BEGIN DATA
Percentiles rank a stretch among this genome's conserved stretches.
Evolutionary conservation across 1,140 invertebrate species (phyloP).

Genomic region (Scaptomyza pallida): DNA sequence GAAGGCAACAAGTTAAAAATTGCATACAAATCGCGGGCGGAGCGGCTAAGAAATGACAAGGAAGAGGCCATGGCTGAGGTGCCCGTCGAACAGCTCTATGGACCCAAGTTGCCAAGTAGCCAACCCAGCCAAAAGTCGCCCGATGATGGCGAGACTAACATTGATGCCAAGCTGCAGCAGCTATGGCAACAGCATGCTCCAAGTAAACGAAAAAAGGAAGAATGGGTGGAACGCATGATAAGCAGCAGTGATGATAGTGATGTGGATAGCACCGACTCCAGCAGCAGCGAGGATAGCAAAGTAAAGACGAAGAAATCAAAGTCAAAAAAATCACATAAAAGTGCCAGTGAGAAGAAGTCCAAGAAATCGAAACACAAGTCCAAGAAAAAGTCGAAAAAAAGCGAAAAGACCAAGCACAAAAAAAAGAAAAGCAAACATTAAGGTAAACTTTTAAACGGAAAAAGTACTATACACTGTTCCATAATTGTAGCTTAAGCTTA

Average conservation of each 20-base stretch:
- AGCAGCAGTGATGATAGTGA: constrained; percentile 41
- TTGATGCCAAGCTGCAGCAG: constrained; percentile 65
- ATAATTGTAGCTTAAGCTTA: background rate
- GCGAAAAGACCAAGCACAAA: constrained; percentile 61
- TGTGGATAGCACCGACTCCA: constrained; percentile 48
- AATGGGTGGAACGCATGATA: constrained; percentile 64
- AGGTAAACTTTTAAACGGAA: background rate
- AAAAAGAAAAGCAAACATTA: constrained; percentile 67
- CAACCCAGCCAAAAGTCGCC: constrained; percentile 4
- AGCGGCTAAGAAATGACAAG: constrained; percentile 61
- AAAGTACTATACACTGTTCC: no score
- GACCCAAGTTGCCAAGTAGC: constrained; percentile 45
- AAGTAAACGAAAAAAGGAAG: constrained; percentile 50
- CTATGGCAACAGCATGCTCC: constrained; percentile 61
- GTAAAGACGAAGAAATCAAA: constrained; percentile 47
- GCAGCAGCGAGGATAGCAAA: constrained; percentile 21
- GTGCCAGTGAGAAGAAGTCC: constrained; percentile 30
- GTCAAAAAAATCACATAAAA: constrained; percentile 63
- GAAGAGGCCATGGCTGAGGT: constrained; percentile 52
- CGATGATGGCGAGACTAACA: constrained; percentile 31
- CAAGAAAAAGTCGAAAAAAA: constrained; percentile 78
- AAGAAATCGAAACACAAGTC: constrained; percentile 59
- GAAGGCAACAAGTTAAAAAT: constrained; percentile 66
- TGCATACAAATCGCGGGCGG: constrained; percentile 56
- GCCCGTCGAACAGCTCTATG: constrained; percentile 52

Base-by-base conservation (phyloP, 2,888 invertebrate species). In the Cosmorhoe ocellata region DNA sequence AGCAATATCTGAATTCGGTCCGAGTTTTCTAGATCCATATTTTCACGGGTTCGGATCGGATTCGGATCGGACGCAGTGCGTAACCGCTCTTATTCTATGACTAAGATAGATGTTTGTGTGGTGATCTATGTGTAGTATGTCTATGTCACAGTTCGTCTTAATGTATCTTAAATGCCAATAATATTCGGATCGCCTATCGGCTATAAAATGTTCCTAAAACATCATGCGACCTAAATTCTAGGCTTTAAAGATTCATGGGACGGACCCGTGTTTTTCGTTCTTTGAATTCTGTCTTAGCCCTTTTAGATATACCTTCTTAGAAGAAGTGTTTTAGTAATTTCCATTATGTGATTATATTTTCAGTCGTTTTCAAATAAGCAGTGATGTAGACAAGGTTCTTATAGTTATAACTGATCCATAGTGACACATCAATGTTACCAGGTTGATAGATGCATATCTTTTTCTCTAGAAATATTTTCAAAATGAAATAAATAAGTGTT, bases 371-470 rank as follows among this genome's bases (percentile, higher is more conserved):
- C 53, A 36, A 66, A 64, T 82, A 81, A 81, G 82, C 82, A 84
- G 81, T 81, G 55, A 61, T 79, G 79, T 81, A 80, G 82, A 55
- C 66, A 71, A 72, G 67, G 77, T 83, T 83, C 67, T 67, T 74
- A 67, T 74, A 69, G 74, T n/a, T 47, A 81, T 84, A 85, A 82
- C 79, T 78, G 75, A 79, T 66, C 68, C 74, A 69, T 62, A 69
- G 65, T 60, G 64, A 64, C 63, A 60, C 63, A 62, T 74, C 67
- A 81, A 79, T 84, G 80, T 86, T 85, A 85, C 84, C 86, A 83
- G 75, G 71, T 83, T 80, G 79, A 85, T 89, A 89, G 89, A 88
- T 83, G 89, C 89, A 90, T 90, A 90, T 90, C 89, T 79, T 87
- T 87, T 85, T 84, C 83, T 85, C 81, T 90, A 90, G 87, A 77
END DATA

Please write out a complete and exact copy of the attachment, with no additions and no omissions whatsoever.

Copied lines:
Percentiles rank a stretch among this genome's conserved stretches.
Evolutionary conservation across 1,140 invertebrate species (phyloP).

Genomic region (Scaptomyza pallida): DNA sequence GAAGGCAACAAGTTAAAAATTGCATACAAATCGCGGGCGGAGCGGCTAAGAAATGACAAGGAAGAGGCCATGGCTGAGGTGCCCGTCGAACAGCTCTATGGACCCAAGTTGCCAAGTAGCCAACCCAGCCAAAAGTCGCCCGATGATGGCGAGACTAACATTGATGCCAAGCTGCAGCAGCTATGGCAACAGCATGCTCCAAGTAAACGAAAAAAGGAAGAATGGGTGGAACGCATGATAAGCAGCAGTGATGATAGTGATGTGGATAGCACCGACTCCAGCAGCAGCGAGGATAGCAAAGTAAAGACGAAGAAATCAAAGTCAAAAAAATCACATAAAAGTGCCAGTGAGAAGAAGTCCAAGAAATCGAAACACAAGTCCAAGAAAAAGTCGAAAAAAAGCGAAAAGACCAAGCACAAAAAAAAGAAAAGCAAACATTAAGGTAAACTTTTAAACGGAAAAAGTACTATACACTGTTCCATAATTGTAGCTTAAGCTTA

Average conservation of each 20-base stretch:
- AGCAGCAGTGATGATAGTGA: constrained; percentile 41
- TTGATGCCAAGCTGCAGCAG: constrained; percentile 65
- ATAATTGTAGCTTAAGCTTA: background rate
- GCGAAAAGACCAAGCACAAA: constrained; percentile 61
- TGTGGATAGCACCGACTCCA: constrained; percentile 48
- AATGGGTGGAACGCATGATA: constrained; percentile 64
- AGGTAAACTTTTAAACGGAA: background rate
- AAAAAGAAAAGCAAACATTA: constrained; percentile 67
- CAACCCAGCCAAAAGTCGCC: constrained; percentile 4
- AGCGGCTAAGAAATGACAAG: constrained; percentile 61
- AAAGTACTATACACTGTTCC: no score
- GACCCAAGTTGCCAAGTAGC: constrained; percentile 45
- AAGTAAACGAAAAAAGGAAG: constrained; percentile 50
- CTATGGCAACAGCATGCTCC: constrained; percentile 61
- GTAAAGACGAAGAAATCAAA: constrained; percentile 47
- GCAGCAGCGAGGATAGCAAA: constrained; percentile 21
- GTGCCAGTGAGAAGAAGTCC: constrained; percentile 30
- GTCAAAAAAATCACATAAAA: constrained; percentile 63
- GAAGAGGCCATGGCTGAGGT: constrained; percentile 52
- CGATGATGGCGAGACTAACA: constrained; percentile 31
- CAAGAAAAAGTCGAAAAAAA: constrained; percentile 78
- AAGAAATCGAAACACAAGTC: constrained; percentile 59
- GAAGGCAACAAGTTAAAAAT: constrained; percentile 66
- TGCATACAAATCGCGGGCGG: constrained; percentile 56
- GCCCGTCGAACAGCTCTATG: constrained; percentile 52

Base-by-base conservation (phyloP, 2,888 invertebrate species). In the Cosmorhoe ocellata region DNA sequence AGCAATATCTGAATTCGGTCCGAGTTTTCTAGATCCATATTTTCACGGGTTCGGATCGGATTCGGATCGGACGCAGTGCGTAACCGCTCTTATTCTATGACTAAGATAGATGTTTGTGTGGTGATCTATGTGTAGTATGTCTATGTCACAGTTCGTCTTAATGTATCTTAAATGCCAATAATATTCGGATCGCCTATCGGCTATAAAATGTTCCTAAAACATCATGCGACCTAAATTCTAGGCTTTAAAGATTCATGGGACGGACCCGTGTTTTTCGTTCTTTGAATTCTGTCTTAGCCCTTTTAGATATACCTTCTTAGAAGAAGTGTTTTAGTAATTTCCATTATGTGATTATATTTTCAGTCGTTTTCAAATAAGCAGTGATGTAGACAAGGTTCTTATAGTTATAACTGATCCATAGTGACACATCAATGTTACCAGGTTGATAGATGCATATCTTTTTCTCTAGAAATATTTTCAAAATGAAATAAATAAGTGTT, bases 371-470 rank as follows among this genome's bases (percentile, higher is more conserved):
- C 53, A 36, A 66, A 64, T 82, A 81, A 81, G 82, C 82, A 84
- G 81, T 81, G 55, A 61, T 79, G 79, T 81, A 80, G 82, A 55
- C 66, A 71, A 72, G 67, G 77, T 83, T 83, C 67, T 67, T 74
- A 67, T 74, A 69, G 74, T n/a, T 47, A 81, T 84, A 85, A 82
- C 79, T 78, G 75, A 79, T 66, C 68, C 74, A 69, T 62, A 69
- G 65, T 60, G 64, A 64, C 63, A 60, C 63, A 62, T 74, C 67
- A 81, A 79, T 84, G 80, T 86, T 85, A 85, C 84, C 86, A 83
- G 75, G 71, T 83, T 80, G 79, A 85, T 89, A 89, G 89, A 88
- T 83, G 89, C 89, A 90, T 90, A 90, T 90, C 89, T 79, T 87
- T 87, T 85, T 84, C 83, T 85, C 81, T 90, A 90, G 87, A 77